Explore This IssueACEP Now: Vol 33 – No 08 – August 2014
Jay Kaplan MD, FACEP, recently argued in ACEP Now (April 2014) that emergency physicians should embrace patient experience metrics because patient satisfaction has been linked to patient adherence to evidence-based recommendations and improved clinical outcomes. However, Dr. Kaplan was selective in his review of the literature and, at times, erroneous. We believe that emergency physicians have legitimate concerns about the potential misuse of patient experience metrics and that Dr. Kaplan’s enthusiasm is unjustified.
Dr. Kaplan concluded that the literature overwhelmingly supports a causal connection between patient satisfaction and clinical care quality, citing a 2013 BMJ Open review.1 However, this review included studies utilizing sophisticated patient communication measures bearing little resemblance to widely used patient experience metrics. Key negative studies were excluded from the review, including a Dartmouth Atlas analysis that found no consistent relationship between satisfaction and clinical care quality.2
Indeed, the Dartmouth Atlas study is consistent with other studies of the relationship between patient satisfaction and technical health care quality.3 While some literature supports an association between patient satisfaction and adherence, patient satisfaction is affected by factors frequently unmeasured in satisfaction studies. In a nationally representative sample, unadjusted positive associations between patient satisfaction and preventive care adherence were eliminated, or even reversed, with sequential adjustment for patient sociodemographics, physical and mental health status, and attitudes toward health care.4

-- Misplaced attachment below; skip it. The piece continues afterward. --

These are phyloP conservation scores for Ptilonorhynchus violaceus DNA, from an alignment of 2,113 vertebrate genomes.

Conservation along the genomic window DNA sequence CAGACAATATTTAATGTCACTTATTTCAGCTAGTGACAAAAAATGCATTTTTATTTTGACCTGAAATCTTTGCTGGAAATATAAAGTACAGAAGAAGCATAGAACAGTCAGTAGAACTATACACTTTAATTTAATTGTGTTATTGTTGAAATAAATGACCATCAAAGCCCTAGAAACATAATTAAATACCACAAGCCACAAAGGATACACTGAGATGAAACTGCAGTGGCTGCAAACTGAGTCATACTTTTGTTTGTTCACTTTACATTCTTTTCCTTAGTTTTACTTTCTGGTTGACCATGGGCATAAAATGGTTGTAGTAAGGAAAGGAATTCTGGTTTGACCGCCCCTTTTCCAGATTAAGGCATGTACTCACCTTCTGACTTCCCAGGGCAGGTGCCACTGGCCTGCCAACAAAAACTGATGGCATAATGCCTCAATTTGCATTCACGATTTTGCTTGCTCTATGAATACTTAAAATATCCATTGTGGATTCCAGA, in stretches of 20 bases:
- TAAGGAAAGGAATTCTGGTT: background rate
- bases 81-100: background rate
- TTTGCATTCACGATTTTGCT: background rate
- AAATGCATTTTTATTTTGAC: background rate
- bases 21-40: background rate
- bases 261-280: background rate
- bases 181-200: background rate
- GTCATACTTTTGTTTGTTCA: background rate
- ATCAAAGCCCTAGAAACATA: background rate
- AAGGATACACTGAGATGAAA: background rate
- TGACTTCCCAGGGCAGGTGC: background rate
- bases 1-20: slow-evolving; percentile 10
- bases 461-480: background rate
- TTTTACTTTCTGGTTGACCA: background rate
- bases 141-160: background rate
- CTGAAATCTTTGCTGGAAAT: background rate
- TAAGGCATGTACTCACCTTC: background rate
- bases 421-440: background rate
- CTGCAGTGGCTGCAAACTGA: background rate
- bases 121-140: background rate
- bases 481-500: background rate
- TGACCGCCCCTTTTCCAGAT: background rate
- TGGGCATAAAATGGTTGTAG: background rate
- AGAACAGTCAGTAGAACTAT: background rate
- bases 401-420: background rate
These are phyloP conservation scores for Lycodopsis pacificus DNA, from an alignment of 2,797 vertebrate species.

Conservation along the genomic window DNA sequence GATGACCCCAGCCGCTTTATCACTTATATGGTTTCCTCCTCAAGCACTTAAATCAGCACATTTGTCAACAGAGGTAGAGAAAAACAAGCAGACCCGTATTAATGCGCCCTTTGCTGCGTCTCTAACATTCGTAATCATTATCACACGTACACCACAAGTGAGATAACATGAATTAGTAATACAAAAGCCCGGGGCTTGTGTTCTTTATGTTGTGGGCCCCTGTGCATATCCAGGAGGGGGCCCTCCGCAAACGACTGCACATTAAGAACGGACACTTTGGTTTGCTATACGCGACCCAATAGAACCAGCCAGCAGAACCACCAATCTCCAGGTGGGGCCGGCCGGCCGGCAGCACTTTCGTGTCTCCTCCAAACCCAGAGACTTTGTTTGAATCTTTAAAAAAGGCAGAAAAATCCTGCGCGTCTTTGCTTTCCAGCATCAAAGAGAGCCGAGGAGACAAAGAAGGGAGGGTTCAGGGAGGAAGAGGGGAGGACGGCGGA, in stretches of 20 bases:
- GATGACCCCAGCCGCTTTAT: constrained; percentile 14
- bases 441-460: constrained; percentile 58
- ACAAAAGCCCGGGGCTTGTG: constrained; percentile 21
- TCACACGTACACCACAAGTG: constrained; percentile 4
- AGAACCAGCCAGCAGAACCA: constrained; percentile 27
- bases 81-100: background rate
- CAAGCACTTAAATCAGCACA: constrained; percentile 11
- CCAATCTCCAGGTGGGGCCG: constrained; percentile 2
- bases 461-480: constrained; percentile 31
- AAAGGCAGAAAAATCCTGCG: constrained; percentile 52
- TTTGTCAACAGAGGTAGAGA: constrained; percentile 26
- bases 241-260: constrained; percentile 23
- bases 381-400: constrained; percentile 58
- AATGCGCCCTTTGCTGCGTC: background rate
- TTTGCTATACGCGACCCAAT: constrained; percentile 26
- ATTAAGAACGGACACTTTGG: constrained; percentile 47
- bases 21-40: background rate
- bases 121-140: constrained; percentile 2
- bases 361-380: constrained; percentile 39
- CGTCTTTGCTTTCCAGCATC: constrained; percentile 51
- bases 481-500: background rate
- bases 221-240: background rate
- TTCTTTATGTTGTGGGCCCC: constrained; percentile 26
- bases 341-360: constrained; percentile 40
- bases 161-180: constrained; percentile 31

Meanwhile, Dr. Kaplan criticized a study one of us published.5 Within a nationally representative sample, the study found that patients in the highest patient satisfaction quartile (versus the lowest) had 8.8 percent greater total health expenditures, 9.1 percent greater prescription drug expenditures, and significantly higher mortality over a mean follow-up of 3.9 years. The study adjusted for patient-level covariates often not included in prior investigations, including physical and mental health status, chronic illness, and prior health care utilization. The results highlighted the need to better understand the potential link between patient satisfaction and health care utilization, including the use of health care that may, on balance, be harmful.
Dr. Kaplan stated that the study “has no legitimacy” due to three “serious methodological flaws”: 1) that satisfaction was only measured in 2000 and not in later years, 2) that drug and total expenditures were only measured in 2001, and 3) that mortality was assessed in 2001–2006 and never in years when satisfaction or cost were measured. Each statement is false. Regarding the first two, relationships between patient satisfaction and utilization were studied all years from 2000 to 2008. Regarding the third, satisfaction in 2000–2005 and mortality outcomes through 2006 were assessed for the subsample initially enrolled in 2000–2005.